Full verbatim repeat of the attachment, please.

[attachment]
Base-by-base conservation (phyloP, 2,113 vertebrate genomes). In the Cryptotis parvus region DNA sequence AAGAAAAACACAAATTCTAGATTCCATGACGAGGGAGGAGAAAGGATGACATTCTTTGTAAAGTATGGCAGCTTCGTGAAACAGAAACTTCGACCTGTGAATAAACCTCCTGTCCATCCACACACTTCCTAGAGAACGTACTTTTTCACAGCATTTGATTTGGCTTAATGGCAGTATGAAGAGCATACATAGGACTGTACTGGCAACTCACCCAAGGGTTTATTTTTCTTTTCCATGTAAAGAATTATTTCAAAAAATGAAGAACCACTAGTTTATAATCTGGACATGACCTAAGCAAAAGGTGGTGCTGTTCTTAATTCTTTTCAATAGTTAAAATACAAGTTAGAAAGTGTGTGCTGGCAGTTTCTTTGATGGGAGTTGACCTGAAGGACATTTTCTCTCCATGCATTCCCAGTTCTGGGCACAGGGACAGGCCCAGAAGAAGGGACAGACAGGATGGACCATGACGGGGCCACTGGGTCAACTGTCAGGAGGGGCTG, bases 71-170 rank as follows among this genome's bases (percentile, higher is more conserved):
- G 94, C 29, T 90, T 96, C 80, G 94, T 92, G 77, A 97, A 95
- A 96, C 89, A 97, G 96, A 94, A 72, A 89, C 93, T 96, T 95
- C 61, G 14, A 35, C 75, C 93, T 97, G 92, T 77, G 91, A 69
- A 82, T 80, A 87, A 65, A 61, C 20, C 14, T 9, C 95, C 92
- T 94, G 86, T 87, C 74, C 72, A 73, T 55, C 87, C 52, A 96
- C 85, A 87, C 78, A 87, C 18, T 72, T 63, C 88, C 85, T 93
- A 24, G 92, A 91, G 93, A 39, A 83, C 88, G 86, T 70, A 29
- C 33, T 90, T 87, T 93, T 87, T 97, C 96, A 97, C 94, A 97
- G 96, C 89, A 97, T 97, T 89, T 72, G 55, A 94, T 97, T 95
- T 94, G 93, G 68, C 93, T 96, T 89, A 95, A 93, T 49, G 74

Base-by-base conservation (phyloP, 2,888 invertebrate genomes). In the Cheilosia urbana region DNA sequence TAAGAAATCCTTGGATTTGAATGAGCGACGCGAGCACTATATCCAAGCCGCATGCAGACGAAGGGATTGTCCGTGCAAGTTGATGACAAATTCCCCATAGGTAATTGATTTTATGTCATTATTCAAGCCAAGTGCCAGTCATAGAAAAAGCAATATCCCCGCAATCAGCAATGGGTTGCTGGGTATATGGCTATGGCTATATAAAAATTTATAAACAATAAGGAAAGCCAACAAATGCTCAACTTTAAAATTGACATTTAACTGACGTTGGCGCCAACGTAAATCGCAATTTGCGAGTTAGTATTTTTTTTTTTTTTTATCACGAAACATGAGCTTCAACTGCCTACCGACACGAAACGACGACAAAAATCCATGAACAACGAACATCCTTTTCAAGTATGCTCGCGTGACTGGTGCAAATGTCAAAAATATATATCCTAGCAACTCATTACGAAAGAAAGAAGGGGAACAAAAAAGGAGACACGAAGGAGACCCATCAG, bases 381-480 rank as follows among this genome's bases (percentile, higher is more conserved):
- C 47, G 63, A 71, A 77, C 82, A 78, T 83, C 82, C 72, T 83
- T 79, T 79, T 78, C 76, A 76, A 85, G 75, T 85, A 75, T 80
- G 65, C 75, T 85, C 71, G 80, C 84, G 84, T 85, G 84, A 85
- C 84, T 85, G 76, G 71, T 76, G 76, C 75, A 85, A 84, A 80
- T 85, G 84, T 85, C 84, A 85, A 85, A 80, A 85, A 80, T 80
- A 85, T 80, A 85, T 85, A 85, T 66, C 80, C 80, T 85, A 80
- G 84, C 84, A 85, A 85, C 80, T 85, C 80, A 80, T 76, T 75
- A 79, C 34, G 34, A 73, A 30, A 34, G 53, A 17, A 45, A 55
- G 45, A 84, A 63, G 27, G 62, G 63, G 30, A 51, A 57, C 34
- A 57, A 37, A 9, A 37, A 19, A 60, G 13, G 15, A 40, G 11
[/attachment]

Base-by-base conservation (phyloP, 2,113 vertebrate genomes). In the Cryptotis parvus region DNA sequence AAGAAAAACACAAATTCTAGATTCCATGACGAGGGAGGAGAAAGGATGACATTCTTTGTAAAGTATGGCAGCTTCGTGAAACAGAAACTTCGACCTGTGAATAAACCTCCTGTCCATCCACACACTTCCTAGAGAACGTACTTTTTCACAGCATTTGATTTGGCTTAATGGCAGTATGAAGAGCATACATAGGACTGTACTGGCAACTCACCCAAGGGTTTATTTTTCTTTTCCATGTAAAGAATTATTTCAAAAAATGAAGAACCACTAGTTTATAATCTGGACATGACCTAAGCAAAAGGTGGTGCTGTTCTTAATTCTTTTCAATAGTTAAAATACAAGTTAGAAAGTGTGTGCTGGCAGTTTCTTTGATGGGAGTTGACCTGAAGGACATTTTCTCTCCATGCATTCCCAGTTCTGGGCACAGGGACAGGCCCAGAAGAAGGGACAGACAGGATGGACCATGACGGGGCCACTGGGTCAACTGTCAGGAGGGGCTG, bases 71-170 rank as follows among this genome's bases (percentile, higher is more conserved):
- G 94, C 29, T 90, T 96, C 80, G 94, T 92, G 77, A 97, A 95
- A 96, C 89, A 97, G 96, A 94, A 72, A 89, C 93, T 96, T 95
- C 61, G 14, A 35, C 75, C 93, T 97, G 92, T 77, G 91, A 69
- A 82, T 80, A 87, A 65, A 61, C 20, C 14, T 9, C 95, C 92
- T 94, G 86, T 87, C 74, C 72, A 73, T 55, C 87, C 52, A 96
- C 85, A 87, C 78, A 87, C 18, T 72, T 63, C 88, C 85, T 93
- A 24, G 92, A 91, G 93, A 39, A 83, C 88, G 86, T 70, A 29
- C 33, T 90, T 87, T 93, T 87, T 97, C 96, A 97, C 94, A 97
- G 96, C 89, A 97, T 97, T 89, T 72, G 55, A 94, T 97, T 95
- T 94, G 93, G 68, C 93, T 96, T 89, A 95, A 93, T 49, G 74

Base-by-base conservation (phyloP, 2,888 invertebrate genomes). In the Cheilosia urbana region DNA sequence TAAGAAATCCTTGGATTTGAATGAGCGACGCGAGCACTATATCCAAGCCGCATGCAGACGAAGGGATTGTCCGTGCAAGTTGATGACAAATTCCCCATAGGTAATTGATTTTATGTCATTATTCAAGCCAAGTGCCAGTCATAGAAAAAGCAATATCCCCGCAATCAGCAATGGGTTGCTGGGTATATGGCTATGGCTATATAAAAATTTATAAACAATAAGGAAAGCCAACAAATGCTCAACTTTAAAATTGACATTTAACTGACGTTGGCGCCAACGTAAATCGCAATTTGCGAGTTAGTATTTTTTTTTTTTTTTATCACGAAACATGAGCTTCAACTGCCTACCGACACGAAACGACGACAAAAATCCATGAACAACGAACATCCTTTTCAAGTATGCTCGCGTGACTGGTGCAAATGTCAAAAATATATATCCTAGCAACTCATTACGAAAGAAAGAAGGGGAACAAAAAAGGAGACACGAAGGAGACCCATCAG, bases 381-480 rank as follows among this genome's bases (percentile, higher is more conserved):
- C 47, G 63, A 71, A 77, C 82, A 78, T 83, C 82, C 72, T 83
- T 79, T 79, T 78, C 76, A 76, A 85, G 75, T 85, A 75, T 80
- G 65, C 75, T 85, C 71, G 80, C 84, G 84, T 85, G 84, A 85
- C 84, T 85, G 76, G 71, T 76, G 76, C 75, A 85, A 84, A 80
- T 85, G 84, T 85, C 84, A 85, A 85, A 80, A 85, A 80, T 80
- A 85, T 80, A 85, T 85, A 85, T 66, C 80, C 80, T 85, A 80
- G 84, C 84, A 85, A 85, C 80, T 85, C 80, A 80, T 76, T 75
- A 79, C 34, G 34, A 73, A 30, A 34, G 53, A 17, A 45, A 55
- G 45, A 84, A 63, G 27, G 62, G 63, G 30, A 51, A 57, C 34
- A 57, A 37, A 9, A 37, A 19, A 60, G 13, G 15, A 40, G 11